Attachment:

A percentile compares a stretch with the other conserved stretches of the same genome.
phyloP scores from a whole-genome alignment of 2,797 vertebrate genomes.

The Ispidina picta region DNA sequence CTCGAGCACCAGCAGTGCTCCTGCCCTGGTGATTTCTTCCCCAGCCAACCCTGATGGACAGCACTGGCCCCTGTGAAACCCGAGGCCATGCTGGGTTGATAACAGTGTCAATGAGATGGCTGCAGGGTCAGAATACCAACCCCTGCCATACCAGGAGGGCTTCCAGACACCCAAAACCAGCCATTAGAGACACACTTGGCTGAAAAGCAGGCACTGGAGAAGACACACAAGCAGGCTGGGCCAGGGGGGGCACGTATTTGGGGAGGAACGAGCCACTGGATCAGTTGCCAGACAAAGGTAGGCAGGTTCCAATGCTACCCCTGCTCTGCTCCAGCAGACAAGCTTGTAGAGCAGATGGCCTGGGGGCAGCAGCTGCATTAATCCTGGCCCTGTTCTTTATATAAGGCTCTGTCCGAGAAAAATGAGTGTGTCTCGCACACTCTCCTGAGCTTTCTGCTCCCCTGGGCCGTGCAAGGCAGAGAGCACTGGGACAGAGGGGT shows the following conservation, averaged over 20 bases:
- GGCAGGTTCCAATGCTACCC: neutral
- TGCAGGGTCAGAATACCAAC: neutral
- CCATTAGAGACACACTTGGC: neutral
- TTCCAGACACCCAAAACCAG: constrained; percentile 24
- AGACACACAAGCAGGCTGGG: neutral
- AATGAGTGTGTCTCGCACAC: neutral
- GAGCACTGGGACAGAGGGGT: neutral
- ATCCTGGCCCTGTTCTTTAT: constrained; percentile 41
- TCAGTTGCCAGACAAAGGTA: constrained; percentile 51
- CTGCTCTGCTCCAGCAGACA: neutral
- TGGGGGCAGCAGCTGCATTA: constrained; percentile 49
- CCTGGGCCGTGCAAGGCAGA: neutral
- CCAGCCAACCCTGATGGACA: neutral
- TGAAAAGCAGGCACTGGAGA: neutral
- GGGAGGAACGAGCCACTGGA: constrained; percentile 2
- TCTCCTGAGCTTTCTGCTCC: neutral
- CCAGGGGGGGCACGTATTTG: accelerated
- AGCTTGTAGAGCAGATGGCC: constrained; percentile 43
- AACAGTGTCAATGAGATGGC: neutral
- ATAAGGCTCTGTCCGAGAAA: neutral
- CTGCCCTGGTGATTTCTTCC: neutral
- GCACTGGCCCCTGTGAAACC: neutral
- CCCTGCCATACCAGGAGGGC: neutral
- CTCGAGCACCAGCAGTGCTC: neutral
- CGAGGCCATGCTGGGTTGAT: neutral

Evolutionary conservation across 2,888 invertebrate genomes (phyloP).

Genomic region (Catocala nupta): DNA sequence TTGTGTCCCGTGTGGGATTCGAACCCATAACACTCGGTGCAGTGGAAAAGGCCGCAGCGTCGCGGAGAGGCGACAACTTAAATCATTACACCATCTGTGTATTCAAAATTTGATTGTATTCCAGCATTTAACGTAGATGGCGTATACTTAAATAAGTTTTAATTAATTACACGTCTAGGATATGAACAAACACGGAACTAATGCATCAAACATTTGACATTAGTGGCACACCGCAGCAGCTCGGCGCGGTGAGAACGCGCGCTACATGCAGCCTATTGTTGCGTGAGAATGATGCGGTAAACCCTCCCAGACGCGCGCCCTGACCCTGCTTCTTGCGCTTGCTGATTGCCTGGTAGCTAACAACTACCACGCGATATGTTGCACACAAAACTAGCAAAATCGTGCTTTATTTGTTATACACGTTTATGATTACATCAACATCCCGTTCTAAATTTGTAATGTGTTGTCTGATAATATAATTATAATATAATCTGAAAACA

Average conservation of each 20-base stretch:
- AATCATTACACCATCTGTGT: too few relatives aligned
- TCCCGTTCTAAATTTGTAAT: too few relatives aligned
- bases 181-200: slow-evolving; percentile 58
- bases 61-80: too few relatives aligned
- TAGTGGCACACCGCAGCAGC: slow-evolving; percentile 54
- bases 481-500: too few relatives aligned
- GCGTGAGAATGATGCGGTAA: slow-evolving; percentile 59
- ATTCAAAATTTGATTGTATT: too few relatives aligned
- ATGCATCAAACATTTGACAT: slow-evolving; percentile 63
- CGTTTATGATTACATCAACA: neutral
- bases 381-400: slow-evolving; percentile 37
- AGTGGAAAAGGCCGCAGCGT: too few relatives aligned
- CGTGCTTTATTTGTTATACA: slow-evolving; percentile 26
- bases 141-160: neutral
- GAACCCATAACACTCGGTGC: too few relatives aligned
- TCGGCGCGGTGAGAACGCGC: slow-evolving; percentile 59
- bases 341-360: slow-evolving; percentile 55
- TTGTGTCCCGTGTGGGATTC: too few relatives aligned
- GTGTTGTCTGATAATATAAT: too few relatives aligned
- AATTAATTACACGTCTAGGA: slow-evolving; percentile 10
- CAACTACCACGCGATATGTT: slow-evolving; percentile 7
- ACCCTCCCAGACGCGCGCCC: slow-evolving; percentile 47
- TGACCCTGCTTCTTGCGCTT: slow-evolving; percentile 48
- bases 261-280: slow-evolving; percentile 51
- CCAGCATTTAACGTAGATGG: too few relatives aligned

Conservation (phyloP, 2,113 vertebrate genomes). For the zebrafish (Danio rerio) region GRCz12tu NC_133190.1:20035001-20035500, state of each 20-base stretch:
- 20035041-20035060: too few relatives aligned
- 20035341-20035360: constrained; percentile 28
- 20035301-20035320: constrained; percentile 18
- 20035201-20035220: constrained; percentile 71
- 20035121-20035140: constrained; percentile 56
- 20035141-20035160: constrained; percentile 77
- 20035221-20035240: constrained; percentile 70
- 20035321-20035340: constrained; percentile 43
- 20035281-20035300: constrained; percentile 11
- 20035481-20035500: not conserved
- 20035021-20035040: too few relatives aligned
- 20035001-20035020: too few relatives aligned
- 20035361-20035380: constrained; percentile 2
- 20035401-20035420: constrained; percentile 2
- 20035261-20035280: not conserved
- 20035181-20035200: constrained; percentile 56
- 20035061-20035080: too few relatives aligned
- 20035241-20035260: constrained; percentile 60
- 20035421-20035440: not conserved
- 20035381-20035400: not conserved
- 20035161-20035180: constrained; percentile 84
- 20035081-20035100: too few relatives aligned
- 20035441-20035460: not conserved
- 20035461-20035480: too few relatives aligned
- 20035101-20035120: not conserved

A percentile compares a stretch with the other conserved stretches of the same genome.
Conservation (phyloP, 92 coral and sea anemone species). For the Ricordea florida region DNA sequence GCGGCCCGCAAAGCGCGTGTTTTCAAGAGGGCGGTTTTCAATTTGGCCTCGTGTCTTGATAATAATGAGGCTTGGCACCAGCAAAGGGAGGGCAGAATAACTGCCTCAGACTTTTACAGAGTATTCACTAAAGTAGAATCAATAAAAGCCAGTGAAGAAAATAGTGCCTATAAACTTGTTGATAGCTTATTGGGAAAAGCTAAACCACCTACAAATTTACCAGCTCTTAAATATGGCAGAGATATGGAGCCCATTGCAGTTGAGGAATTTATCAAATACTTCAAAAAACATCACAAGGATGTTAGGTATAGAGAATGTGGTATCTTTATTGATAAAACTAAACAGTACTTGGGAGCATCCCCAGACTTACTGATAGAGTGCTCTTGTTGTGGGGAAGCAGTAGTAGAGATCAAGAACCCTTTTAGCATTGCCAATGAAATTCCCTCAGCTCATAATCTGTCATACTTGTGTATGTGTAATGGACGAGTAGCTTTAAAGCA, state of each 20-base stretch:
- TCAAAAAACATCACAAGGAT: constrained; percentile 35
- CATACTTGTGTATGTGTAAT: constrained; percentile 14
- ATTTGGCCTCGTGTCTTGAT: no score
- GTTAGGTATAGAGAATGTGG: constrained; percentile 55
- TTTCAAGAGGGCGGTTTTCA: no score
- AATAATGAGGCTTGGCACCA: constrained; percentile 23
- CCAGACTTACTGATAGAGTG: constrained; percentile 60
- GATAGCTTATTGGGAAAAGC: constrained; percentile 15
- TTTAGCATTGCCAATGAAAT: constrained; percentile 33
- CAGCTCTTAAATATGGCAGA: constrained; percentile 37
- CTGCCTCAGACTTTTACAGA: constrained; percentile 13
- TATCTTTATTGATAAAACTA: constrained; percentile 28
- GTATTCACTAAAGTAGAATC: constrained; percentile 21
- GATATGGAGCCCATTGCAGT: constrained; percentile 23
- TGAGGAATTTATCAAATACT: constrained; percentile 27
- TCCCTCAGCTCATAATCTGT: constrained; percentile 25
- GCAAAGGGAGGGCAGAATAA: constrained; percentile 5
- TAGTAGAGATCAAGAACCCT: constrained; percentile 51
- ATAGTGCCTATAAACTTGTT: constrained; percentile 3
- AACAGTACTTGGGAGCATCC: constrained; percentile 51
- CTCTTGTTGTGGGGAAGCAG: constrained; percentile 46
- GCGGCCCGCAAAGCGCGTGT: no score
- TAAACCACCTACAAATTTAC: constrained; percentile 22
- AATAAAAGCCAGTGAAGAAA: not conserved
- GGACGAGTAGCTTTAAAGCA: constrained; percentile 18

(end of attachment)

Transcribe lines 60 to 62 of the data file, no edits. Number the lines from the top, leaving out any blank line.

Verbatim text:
- 20035301-20035320: constrained; percentile 18
- 20035201-20035220: constrained; percentile 71
- 20035121-20035140: constrained; percentile 56